National building forecast data shows Victoria leads the nation
MASTER Builders Victoria (MBV) says the latest updated building forecast data shows Victoria is well ahead of the national pack, recording the highest number of detached house building approvals over the past year.
As of February 2021, Victorian approvals accounted for more than 30 per cent, or one third of all new detached house approvals in Australia, well ahead of New South Wales, which accounted for just 21 per cent of approvals.
MBV chief executive officer Rebecca Casson said while the data was a pleasing confirmation of the demand in the residential market, other areas in the sector appeared to not be sharing the same good fortune.
“Civil construction is generally doing well, with several major infrastructure projects driving activity forward, but high-density housing and non-residential building appears to be struggling amid the changes in the economic environment over the past year. The impact of the pandemic on overseas migration into Victoria has been massive.
With Victoria normally a major target for international students who tend to stay in high-density accommodation, that market has virtually come to a standstill.”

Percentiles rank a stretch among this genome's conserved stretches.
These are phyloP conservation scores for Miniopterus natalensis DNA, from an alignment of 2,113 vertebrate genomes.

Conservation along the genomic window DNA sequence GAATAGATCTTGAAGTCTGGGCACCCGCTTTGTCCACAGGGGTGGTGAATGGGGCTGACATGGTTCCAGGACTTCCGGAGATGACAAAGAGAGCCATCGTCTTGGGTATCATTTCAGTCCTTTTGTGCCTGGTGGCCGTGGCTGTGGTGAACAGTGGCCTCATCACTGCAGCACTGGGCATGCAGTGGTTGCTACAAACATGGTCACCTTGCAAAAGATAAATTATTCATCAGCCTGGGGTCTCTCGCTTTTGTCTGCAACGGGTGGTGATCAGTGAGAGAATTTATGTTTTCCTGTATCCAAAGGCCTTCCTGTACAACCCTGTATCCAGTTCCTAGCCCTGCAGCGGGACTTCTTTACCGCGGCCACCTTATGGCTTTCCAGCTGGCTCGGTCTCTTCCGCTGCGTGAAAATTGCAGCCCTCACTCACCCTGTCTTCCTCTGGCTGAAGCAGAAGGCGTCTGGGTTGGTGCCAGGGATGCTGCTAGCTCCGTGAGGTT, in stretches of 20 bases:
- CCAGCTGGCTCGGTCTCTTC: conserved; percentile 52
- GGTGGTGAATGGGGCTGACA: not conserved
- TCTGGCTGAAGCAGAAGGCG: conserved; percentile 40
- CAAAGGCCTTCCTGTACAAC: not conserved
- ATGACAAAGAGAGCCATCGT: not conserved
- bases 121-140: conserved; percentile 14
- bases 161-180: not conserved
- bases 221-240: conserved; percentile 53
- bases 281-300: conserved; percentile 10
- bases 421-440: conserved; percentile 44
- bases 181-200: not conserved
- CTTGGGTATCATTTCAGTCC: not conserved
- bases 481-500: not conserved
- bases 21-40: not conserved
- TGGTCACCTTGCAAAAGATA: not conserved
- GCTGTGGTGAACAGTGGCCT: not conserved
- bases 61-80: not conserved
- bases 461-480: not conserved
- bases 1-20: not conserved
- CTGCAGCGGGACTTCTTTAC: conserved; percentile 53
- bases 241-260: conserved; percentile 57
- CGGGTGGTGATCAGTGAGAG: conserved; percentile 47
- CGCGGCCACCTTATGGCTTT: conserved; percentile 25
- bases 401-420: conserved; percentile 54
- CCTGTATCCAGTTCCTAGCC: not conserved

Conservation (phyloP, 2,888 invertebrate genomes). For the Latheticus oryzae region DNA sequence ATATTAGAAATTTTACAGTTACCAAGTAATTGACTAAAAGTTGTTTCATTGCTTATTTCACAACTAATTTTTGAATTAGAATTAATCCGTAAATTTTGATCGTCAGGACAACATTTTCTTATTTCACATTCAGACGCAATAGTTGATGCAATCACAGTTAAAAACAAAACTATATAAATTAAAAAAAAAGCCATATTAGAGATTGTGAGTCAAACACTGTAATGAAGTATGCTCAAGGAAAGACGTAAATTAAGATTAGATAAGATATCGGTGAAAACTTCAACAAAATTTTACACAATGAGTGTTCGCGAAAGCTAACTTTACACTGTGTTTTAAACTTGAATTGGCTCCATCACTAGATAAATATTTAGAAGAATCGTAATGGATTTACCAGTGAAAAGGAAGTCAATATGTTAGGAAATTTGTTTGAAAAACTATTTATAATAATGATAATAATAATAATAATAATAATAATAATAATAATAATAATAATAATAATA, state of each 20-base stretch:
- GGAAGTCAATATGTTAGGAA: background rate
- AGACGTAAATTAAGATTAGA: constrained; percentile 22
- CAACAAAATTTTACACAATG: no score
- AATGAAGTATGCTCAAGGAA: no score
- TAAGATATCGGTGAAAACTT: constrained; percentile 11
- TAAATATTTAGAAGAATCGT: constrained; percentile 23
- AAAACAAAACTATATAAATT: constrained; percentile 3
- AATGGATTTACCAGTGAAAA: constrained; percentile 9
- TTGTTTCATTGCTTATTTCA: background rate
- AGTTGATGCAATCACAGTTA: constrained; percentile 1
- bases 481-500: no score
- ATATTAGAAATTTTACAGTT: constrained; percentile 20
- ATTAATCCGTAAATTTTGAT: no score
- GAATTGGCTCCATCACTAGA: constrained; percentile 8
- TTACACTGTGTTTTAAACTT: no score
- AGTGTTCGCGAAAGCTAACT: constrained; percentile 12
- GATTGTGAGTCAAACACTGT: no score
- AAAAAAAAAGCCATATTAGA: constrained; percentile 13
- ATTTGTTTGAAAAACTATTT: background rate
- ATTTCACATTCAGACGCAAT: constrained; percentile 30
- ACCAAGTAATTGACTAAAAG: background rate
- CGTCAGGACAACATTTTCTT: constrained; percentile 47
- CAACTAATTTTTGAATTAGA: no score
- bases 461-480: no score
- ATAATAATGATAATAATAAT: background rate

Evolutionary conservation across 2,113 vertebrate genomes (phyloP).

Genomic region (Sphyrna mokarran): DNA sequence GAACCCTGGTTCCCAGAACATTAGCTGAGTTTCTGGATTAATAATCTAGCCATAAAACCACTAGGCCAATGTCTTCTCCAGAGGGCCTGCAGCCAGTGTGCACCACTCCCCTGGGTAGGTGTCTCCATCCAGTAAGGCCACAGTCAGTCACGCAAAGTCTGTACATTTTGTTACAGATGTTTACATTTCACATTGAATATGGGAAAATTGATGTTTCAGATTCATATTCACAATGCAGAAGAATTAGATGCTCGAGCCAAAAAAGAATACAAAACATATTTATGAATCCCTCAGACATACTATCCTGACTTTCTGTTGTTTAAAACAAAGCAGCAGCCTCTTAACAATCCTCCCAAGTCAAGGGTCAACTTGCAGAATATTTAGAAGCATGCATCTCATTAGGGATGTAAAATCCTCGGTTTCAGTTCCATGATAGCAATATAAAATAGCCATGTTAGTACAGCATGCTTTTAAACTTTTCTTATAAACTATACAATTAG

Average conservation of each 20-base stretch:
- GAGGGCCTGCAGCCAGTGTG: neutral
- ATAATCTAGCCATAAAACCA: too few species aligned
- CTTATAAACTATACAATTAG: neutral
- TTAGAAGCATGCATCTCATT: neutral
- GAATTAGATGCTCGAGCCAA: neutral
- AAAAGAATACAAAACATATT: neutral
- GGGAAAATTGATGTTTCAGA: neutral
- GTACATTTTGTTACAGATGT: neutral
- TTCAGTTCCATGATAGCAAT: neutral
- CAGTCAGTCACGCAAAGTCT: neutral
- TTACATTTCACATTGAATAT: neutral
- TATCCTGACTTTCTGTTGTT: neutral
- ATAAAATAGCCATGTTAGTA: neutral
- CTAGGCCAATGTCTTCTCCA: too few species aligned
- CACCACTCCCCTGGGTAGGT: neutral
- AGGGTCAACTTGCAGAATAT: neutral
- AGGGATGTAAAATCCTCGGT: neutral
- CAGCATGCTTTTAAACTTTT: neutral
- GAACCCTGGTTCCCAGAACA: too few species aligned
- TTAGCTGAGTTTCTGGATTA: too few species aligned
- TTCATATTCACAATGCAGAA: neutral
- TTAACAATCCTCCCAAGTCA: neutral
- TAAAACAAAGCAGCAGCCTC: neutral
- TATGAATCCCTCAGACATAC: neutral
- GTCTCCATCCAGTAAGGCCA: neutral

In the three months to February 2021, the volumes of new approvals for apartment and unit buildings in Victoria was down 59 per cent on the previous year.
“That’s a huge hit on what had been a solid market sector, and which will undoubtedly take quite some time to recover,” Ms Casson said.
“We’re also witnessing a decline in Victoria’s labour market as Victorians appear to have headed out of the state after the pandemic damage to our local economy.”
Villawood Properties executive director Rory Costelloe said Victoria’s strong performance with house building approvals was due to a combination of the First Home Owner Grant, stamp duty exemption and HomeBuilder.
“HomeBuilder, especially, has driven a hive of activity since it was announced in July but sales in the last few weeks show the heat of the market coming off since HomeBuilder finished,” Mr Costelloe explained.
“In the next six months, we can expect a return to a more normal market.
“High-density building is low, obviously, because there are no Asian students and there’s no incentive to buy high-density.
“There’s no stamp duty exemption for buying off the plan, it was abolished, so why buy apartments before they’re built, especially if their quality is sometimes questionable?
“With no incentives to buy before they’re built, and no-one buying off the plan, the banks won’t finance high-density building because they haven’t got any pre-sales, so everything comes to a complete halt.
“The incentive to buy that’s needed is the re-introduction of stamp duty exemption for Australian buyers only.
“That would encourage a higher percentage of Australian ownership of high-density building.”